I’m not a big fan of so called “seasonals” unless of course, they help my position along. The problem is that you can’t trade them. Yes, there’s a bias when it occurs but it doesn’t always occur. They can be wrong for several years and still be statistically valid.
Yes, in keeping with the season, I have recently poised the question, “will Santa Clause come?” Well, so far so good. The market was in the process of tanking but then turned promptly right back up. So, it does look like Santa is here. These things are fun but I wouldn’t bet my trading stake on them. Do pay attention to price. The “why” does not matter.
The Ps (S&P 500) slid nearly 5% but have since recouped nearly all of those losses. This action puts them within spitting distance of all-time highs. This is why we don’t rush out and sell the farm every time the market has a bit of a spill. And, this is why we wait, and don’t anticipate, sell signals. Yes, do pay attention and honor your stops.
If you try to catch every zig and zag you’ll end up chasing your own tail. You’re better off letting the ebb and flow control your portfolio. If you are not stopped out then you stick with the trend. If you are, then so be it. He who fights and runs away lives to fight another day. On new positions, you wait for entries. It’s that simple. Notice I said the word “simple” and not easy.
The Quack (Nasdaq) has also recouped most of its losses. It too is closing in on new highs—14-year highs here.
The Rusty (IWM) really came back with a vengeance. It looks like it was going to break down out of its short-term trading range but not only turned around, it is now breaking out to the upside out of that range. This action puts it less than 1% away from all-time highs.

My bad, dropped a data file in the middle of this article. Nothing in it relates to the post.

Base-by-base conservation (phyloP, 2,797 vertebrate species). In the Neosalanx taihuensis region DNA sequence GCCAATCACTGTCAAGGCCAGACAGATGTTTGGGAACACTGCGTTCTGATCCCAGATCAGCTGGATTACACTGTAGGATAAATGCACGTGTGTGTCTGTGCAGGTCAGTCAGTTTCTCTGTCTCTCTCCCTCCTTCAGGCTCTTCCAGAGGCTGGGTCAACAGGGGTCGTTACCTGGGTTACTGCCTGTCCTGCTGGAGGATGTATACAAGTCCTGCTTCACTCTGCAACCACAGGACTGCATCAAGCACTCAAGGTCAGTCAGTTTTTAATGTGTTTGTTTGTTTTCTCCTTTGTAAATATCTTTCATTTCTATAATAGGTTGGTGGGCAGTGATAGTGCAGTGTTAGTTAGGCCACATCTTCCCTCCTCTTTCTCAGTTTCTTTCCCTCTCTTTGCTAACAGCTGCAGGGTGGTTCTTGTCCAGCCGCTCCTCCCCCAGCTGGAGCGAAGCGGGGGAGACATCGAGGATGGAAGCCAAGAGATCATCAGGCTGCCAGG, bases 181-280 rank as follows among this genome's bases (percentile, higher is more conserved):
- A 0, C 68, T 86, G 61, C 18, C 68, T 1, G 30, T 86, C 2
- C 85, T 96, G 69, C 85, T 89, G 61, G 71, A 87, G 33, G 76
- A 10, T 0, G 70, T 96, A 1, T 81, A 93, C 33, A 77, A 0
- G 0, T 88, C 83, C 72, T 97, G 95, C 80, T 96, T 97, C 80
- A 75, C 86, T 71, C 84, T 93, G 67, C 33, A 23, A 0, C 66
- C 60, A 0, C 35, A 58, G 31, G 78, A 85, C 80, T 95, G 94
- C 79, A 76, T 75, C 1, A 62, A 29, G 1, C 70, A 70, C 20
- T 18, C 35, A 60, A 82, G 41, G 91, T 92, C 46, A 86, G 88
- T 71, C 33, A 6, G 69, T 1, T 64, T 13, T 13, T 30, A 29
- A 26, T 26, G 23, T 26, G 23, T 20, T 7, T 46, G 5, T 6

I really hate the “it’s the only game in town” argument but I do think that new highs will beget even more new highs. Again though, the “why” does not matter. Follow the price—what is, is.
Speaking of new highs, I received this email on Thursday:
I know we love all-time highs, take one day at a time, etc., but this market action does not seem healthy. In your experience looking at markets every day for years, including micro (individual stocks) and macro, do you have any thoughts about what might be coming over the horizon? Continuation of the uptrend, blow-off, event driven-volatility? You must have some thoughts independent and separate from reactively managing the portfolio one day at a time.
Here was my reply:
“As I mention often, in 2007 I began apologizing to clients because all I could find is shorts (even though the market was at new highs). I don’t see that sort of reason to be concerned but yes, watch EVERYTHING and put the pieces together.
So far, this has been one heck of a bear trap…but that doesn’t mean it can’t turn into a bull trap too.
Trail stops and take partial profits just in case.”
He mentioned managing a portfolio. The model portfolio was relatively unscathed during the recent slide. Not all the time, but often, when you start getting whacked (i.e. stopped out) it can be a sign that the longer-term trend is coming to an end. Sometimes though, you’re just in those stock that are defying gravity. So, there’s more to it than that. You look at 1000s of stocks daily, hundreds of sectors and ETFs, and a handful of indices. If the indices are at or near new highs and most sectors/ETFs are at or near new highs and most stocks are trending and/or at or near new highs then the market is healthy. You don’t fight it.
With that said, so far, the market is healthy. The indices are near new highs. Most stocks are at/near new highs and trending. And, most sectors are at/near new highs and trending.
So what do we do? The sharp recovery makes it tough to get into new positions. This is why we use stops on existing ones. Manage what you already have and see if the market can continue to new highs. If it does, take partial profits and trail stops on existing positions and then look to start adding back on the long side. As usual, take things one day at a time.
Best of luck with your trading on Monday!